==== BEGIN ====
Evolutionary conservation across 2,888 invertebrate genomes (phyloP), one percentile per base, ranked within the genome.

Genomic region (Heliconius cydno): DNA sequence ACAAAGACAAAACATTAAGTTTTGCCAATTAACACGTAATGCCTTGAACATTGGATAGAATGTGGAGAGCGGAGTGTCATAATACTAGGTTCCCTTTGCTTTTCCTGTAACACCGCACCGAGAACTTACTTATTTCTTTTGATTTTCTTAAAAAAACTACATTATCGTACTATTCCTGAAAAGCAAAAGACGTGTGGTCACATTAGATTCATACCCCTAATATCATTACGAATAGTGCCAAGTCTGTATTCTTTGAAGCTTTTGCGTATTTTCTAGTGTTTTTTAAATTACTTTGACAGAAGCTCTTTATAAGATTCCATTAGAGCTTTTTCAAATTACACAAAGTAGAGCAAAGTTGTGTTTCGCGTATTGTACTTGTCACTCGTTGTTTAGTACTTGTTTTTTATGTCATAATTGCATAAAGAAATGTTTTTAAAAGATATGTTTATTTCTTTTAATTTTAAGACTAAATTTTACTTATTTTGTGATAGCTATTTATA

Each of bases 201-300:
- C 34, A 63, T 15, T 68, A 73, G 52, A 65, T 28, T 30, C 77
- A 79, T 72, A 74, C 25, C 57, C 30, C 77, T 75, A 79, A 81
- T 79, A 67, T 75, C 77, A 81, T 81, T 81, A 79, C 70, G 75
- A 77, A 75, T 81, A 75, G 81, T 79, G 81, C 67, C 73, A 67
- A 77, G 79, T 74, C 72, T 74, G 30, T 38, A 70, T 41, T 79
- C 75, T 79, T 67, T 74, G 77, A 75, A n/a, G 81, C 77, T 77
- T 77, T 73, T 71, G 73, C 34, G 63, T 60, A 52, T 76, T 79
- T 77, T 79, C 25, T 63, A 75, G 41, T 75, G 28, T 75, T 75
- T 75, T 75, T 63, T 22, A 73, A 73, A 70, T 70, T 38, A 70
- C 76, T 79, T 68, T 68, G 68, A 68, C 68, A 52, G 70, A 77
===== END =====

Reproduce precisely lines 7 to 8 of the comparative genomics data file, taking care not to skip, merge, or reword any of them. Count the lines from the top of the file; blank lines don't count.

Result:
- A 77, A 75, T 81, A 75, G 81, T 79, G 81, C 67, C 73, A 67
- A 77, G 79, T 74, C 72, T 74, G 30, T 38, A 70, T 41, T 79